Try to ask off work for at least the last week of your delivery date. Only 5% of women actually deliver on their due date. Some are early and some are late, but you’ve been growing a human for about nine months, you deserve some time off! At 36 weeks, your baby is considered full-term. If your baby is in a breech position, most OB’s will schedule a “flip” of your baby at 37 weeks to prevent being rushed into a C-section. At 39 weeks, most elective C-sections are scheduled.  During your last month of pregnancy, you will see your doctor every week. Sometimes it’s helpful to schedule it for the same day every week and ask work for the same day every week off to keep it consistent. If you are approaching 40 weeks, you may have doctor’s visits every other day depending on your situation. Also, PRO TIP: keep puppy training pads or incontinence pads in your car and on your bed just in case your water breaks. Trust me, it’s much easier to throw that away than attempting to clean it. And another PRO TIP: actually drive to the hospital with your spouse, because in the heat of the moment you will not want to get lost.

Hospital bag should be packed and ready to go

You need the following:

  • Comfortable socks with traction. It’s good to start walking ASAP on the floor. Many hospitals will use being able to walk and use the restroom as an indication you’re ready to move out of the labor & delivery rooms into a nicer room.
  • Comfortable PJ’swith easy boob access if you’re breastfeeding.
  • Nipple cream/nipple shield. A friend highly recommended this Earth Mama’s Organic Nipple Butter to me.
  • Breastfeeding pillow
  • Tennis ball to rub out backaches.
  • Change of clothes for you and baby to go home in (remember to get pregnancy clothes, the weight doesn’t just go away after the baby is born you will be swollen).
  • NoMo Nausea Band to stop nausea and vomiting during delivery.

Be Prepared, for anything (especially puke)

Over 80% of women have nausea and vomiting during delivery. Women having a C-section may experience it after anesthesia or receiving the spinal anesthesia (“spinal block”) due to a drop in blood pressure (medical word: hypotensive event) or due to pain medication, inadequate hydration, tugging, or after anesthesia. During vaginal or VBAC procedure nausea and vomiting can occur because of the vaso-vagal puke response when your baring down and pushing. The epidural also can cause a drop in blood pressure. Remember, anti-nausea medication usually doesn’t provide instantaneous relief but after a certain period of time it will. But, if you don’t want to deal with that nauseous discomfort, try the NoMo Nausea Band. The NoMo Nausea Band is a wristband that combines essential oil and acupressure.  Since these give immediate relief and just slid on your wrist, you don’t have to worry about calling a nurse to give you medicine or waiting for the anti-emetic medication to take effect. NoMo Nausea Bands are perfect for the OR (operating room), delivery room, in your car on your way to the hospital and postpartum rooms after all this band is used by hospitals.  But grab one just in case your hospital doesn’t carry it and so you can slip it on whenever you’re feeling queasy.

Meet Your Team

Try to meet everyone who could possibly deliver your baby BEFORE you show up to the hospital. This can help with your comfort level and theirs. By meeting them in advance, they know you, they know your “style” and you have established trust with one another. Even if you have a favorite OB, he/she may not be available when your baby is ready, so try to also get a feel for the other doctors or OBs who could deliver your child.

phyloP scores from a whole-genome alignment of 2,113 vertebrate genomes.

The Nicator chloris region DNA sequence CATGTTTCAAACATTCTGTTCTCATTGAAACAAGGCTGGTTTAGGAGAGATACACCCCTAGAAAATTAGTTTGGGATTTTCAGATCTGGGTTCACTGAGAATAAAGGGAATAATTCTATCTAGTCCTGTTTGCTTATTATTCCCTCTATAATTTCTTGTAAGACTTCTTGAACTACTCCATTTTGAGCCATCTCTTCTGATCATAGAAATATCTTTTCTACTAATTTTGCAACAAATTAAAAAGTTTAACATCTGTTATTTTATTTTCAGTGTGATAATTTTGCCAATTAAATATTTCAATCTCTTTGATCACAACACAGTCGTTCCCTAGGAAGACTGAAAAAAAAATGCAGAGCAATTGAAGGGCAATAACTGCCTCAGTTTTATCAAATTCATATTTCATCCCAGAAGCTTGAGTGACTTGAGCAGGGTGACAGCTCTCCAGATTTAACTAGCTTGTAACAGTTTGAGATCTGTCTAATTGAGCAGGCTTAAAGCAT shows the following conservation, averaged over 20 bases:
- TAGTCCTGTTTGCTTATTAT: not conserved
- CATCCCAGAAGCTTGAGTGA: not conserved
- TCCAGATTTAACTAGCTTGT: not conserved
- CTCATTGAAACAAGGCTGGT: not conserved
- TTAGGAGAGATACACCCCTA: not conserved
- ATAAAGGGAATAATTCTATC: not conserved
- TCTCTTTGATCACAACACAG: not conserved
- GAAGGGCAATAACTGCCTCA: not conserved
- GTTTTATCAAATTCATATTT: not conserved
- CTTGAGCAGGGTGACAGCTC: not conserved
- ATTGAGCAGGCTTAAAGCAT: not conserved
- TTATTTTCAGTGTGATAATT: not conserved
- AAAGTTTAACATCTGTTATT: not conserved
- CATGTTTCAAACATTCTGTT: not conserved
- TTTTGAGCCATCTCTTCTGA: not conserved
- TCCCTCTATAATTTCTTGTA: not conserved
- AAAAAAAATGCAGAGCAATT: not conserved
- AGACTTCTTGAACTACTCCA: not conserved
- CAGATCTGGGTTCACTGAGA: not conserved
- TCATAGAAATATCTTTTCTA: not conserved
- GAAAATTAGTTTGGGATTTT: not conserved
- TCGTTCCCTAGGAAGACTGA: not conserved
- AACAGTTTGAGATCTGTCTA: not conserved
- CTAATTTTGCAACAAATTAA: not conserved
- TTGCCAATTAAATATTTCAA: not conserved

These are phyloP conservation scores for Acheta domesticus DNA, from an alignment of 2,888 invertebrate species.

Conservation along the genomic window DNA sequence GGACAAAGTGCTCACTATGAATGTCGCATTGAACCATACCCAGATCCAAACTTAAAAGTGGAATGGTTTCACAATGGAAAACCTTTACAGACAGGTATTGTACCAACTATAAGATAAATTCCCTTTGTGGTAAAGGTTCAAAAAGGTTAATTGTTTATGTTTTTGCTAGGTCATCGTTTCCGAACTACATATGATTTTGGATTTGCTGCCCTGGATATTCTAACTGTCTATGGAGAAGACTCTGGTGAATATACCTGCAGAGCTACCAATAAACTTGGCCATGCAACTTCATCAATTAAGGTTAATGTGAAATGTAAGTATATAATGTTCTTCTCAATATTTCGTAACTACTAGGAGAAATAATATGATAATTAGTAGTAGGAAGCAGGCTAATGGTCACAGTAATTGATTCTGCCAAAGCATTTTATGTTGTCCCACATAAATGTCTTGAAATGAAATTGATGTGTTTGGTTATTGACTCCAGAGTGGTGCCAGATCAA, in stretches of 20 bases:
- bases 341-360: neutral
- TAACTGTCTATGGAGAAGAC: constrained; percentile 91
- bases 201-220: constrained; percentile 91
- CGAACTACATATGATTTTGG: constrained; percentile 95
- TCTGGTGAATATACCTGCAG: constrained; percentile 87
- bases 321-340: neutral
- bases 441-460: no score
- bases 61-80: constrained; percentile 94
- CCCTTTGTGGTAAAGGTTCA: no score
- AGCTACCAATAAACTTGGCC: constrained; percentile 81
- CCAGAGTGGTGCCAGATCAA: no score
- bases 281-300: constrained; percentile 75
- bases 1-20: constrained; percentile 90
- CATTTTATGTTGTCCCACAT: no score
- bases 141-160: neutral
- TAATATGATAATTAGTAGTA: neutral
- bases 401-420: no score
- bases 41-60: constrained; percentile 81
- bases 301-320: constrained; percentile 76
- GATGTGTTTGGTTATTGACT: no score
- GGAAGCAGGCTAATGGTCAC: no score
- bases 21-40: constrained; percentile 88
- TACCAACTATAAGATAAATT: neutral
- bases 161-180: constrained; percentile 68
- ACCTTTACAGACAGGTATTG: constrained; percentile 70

Ask Questions

Don’t be so close-minded and ask all questions about anesthesia during pre-op when you have a level head

Anesthesia is not the enemy. It’s actually one of the world’s most important medical advancements. Even if you’re on the fence or don’t want an epidural, have a conversation with your OB.

Should I ask for an epidural? Consider:

  • Length of the procedure
  • How the epidural is performed
  • How many anesthesia providers are on the floor
  • Medication that can be added for pain relief without numbness

It is quite common when women begin having contractions that parallel to the most painful experience they have ever had, or if the baby causes a tear “down under” (often from the vagina towards the butthole), a local anesthetic or an epidural will be administered for the pain.

Can an epidural be used for a C-section?

Yes, an epidural can be used for a C-section. However, epidurals for C-sections are given in higher concentrations so if needed, the baby can be delivered without putting the beautiful mama asleep (under a general anesthetic).

Should I get an epidural for a VBAC?

If you’re having a VBAC please consider an epidural for your safety and the safety of the baby. Having an epidural does not affect the chance of uterine rupture, which is one of the biggest concerns during a VBAC.

Spinal Vs. Epidural

A spinal block is what is used to go directly in the CSF and they use a smaller volume of medication than an epidural usually to numb you from the top of your tummy to your feet. On the other hand, an epidural places a catheter in your lower spine to allow continuous medication. You will still feel touch and pressure but no pain. Make sure to know your options about anesthesia because your anesthesiologists can make your delivery so much more comfortable.

Finally, keep in mind that most deliveries are a marathon and not a sprint. Bring plenty of things to keep you occupied whether that’s movies or board games or your great support system. Get excited to meet your beautiful baby! Want to hear this information again? Check out the podcast version below!

Listen to "What Is VBAC? VBAC vs Cesarean Pregnancy Pukeology Podcast Episode 21" on Spreaker.